Summary
The pulse-repetition frequency (PRF) is the number of pulses of a repeating signal in a specific time unit. The term is used within a number of technical disciplines, notably radar. In radar, a radio signal of a particular carrier frequency is turned on and off; the term "frequency" refers to the carrier, while the PRF refers to the number of switches. Both are measured in terms of cycle per second, or hertz. The PRF is normally much lower than the frequency. For instance, a typical World War II radar like the Type 7 GCI radar had a basic carrier frequency of 209 MHz (209 million cycles per second) and a PRF of 300 or 500 pulses per second. A related measure is the pulse width, the amount of time the transmitter is turned on during each pulse. After producing a brief pulse of radio signal, the transmitter is turned off in order for the receiver units to hear the reflections of that signal off distant targets. Since the radio signal has to travel out to the target and back again, the required inter-pulse quiet period is a function of the radar's desired range. Longer periods are required for longer range signals, requiring lower PRFs. Conversely, higher PRFs produce shorter maximum ranges, but broadcast more pulses, and thus radio energy, in a given time. This creates stronger reflections that make detection easier. Radar systems must balance these two competing requirements. Using older electronics, PRFs were generally fixed to a specific value, or might be switched among a limited set of possible values. This gives each radar system a characteristic PRF, which can be used in electronic warfare to identify the type or class of a particular platform such as a ship or aircraft, or in some cases, a particular unit. Radar warning receivers in aircraft include a library of common PRFs which can identify not only the type of radar, but in some cases the mode of operation. This allowed pilots to be warned when an SA-2 SAM battery had "locked on", for instance.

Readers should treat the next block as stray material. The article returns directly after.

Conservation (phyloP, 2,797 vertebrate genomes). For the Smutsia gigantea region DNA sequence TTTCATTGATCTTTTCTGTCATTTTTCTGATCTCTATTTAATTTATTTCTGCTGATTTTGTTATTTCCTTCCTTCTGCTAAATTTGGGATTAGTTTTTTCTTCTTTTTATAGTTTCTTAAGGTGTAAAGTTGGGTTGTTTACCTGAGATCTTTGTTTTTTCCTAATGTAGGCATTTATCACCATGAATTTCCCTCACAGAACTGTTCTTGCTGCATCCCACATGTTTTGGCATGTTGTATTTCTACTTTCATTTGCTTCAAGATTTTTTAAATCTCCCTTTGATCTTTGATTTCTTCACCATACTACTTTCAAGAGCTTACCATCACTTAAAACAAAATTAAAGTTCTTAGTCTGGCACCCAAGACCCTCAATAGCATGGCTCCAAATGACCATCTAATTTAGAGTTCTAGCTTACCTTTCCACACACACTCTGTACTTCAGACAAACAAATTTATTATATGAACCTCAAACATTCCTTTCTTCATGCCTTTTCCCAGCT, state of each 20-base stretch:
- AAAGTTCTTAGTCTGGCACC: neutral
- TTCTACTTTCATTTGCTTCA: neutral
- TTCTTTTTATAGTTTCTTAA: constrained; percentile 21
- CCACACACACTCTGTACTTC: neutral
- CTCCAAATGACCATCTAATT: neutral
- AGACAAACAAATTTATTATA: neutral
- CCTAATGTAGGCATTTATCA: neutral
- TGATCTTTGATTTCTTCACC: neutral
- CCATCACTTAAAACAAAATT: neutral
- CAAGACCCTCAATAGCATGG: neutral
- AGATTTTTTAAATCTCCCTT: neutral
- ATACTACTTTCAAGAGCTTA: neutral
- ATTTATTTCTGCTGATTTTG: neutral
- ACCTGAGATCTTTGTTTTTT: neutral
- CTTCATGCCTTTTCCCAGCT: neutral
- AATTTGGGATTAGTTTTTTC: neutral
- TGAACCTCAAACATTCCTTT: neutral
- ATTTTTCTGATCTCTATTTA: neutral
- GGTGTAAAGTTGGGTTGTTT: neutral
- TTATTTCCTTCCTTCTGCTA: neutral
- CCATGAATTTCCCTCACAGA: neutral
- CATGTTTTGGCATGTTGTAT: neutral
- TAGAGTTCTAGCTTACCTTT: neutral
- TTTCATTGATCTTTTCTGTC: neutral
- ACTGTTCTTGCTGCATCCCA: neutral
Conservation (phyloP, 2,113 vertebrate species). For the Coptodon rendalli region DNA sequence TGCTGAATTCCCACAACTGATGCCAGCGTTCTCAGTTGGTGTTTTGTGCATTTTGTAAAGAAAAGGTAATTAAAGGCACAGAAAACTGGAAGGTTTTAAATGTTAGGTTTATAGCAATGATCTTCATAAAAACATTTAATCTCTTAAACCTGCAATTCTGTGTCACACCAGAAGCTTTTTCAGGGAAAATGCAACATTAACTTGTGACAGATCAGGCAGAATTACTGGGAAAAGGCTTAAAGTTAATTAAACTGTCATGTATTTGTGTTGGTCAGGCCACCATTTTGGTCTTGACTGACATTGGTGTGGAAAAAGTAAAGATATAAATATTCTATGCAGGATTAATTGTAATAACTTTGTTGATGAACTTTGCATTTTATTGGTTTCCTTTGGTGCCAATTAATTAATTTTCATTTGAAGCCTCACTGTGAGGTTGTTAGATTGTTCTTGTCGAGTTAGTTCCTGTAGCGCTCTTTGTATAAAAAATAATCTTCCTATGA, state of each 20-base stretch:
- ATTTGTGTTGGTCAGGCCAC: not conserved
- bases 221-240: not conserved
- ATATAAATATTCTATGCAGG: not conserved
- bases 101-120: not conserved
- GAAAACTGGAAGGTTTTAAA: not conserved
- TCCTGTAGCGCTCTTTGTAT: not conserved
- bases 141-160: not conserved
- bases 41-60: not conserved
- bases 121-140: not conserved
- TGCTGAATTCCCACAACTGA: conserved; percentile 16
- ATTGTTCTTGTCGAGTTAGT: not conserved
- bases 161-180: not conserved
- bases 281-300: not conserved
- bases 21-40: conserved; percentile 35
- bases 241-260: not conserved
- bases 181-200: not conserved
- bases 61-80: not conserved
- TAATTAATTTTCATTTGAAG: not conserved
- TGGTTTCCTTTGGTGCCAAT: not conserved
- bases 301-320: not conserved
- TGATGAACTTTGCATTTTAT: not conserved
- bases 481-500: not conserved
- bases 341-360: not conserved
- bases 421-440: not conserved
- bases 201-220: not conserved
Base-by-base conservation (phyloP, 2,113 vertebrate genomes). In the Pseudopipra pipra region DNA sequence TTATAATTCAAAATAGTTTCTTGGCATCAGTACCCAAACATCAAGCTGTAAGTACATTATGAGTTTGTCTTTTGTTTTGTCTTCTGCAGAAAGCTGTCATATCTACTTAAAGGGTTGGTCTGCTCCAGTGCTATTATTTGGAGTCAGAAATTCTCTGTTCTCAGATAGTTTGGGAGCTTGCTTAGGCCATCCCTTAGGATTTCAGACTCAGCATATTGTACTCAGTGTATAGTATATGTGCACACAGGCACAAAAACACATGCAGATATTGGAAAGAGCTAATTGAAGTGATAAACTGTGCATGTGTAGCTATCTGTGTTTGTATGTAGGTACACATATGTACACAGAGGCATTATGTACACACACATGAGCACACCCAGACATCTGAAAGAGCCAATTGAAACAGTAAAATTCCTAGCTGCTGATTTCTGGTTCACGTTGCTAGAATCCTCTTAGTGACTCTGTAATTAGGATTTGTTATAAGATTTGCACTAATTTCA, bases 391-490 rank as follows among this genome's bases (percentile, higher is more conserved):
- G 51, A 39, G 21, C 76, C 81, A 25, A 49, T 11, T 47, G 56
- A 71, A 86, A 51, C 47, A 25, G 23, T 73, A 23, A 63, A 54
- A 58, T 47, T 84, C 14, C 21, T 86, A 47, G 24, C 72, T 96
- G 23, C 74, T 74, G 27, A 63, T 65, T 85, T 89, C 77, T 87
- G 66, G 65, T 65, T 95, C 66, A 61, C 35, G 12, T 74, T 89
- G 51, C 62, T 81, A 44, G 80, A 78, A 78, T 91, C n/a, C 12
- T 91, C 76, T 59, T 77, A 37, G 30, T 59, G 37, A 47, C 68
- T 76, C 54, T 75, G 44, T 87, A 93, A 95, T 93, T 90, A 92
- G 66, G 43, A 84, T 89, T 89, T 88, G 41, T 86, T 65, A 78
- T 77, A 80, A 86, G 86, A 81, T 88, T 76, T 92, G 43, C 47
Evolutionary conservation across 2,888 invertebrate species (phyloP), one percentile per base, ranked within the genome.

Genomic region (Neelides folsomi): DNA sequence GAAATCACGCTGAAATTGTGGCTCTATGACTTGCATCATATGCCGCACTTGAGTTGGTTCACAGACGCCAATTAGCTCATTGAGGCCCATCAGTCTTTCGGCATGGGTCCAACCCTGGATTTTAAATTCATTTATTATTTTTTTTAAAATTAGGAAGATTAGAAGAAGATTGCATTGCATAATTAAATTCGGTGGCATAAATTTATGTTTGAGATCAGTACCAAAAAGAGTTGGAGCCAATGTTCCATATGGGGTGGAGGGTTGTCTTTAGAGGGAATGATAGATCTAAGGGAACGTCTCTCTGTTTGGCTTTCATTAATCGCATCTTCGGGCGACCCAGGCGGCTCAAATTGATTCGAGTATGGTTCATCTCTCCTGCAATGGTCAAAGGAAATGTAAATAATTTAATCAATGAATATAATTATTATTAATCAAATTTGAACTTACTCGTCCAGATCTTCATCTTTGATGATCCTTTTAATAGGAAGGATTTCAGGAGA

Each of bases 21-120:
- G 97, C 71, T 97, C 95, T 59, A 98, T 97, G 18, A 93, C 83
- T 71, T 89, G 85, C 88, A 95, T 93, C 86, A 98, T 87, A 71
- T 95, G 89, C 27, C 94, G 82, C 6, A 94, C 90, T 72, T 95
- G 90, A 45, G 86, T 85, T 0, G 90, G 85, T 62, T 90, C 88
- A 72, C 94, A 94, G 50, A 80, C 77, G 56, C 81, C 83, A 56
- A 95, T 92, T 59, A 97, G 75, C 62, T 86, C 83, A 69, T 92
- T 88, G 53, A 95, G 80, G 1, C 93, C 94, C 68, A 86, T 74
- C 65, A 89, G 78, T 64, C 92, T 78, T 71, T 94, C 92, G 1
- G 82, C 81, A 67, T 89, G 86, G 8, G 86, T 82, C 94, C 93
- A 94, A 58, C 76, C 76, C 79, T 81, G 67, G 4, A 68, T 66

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Doppler radar
A Doppler radar is a specialized radar that uses the Doppler effect to produce velocity data about objects at a distance. It does this by bouncing a microwave signal off a desired target and analyzing how the object's motion has altered the frequency of the returned signal. This variation gives direct and highly accurate measurements of the radial component of a target's velocity relative to the radar. The term applies to radar systems in many domains like aviation, police radar detectors, navigation, meteorology, etc.
Pulse-repetition frequency
The pulse-repetition frequency (PRF) is the number of pulses of a repeating signal in a specific time unit. The term is used within a number of technical disciplines, notably radar. In radar, a radio signal of a particular carrier frequency is turned on and off; the term "frequency" refers to the carrier, while the PRF refers to the number of switches. Both are measured in terms of cycle per second, or hertz. The PRF is normally much lower than the frequency.
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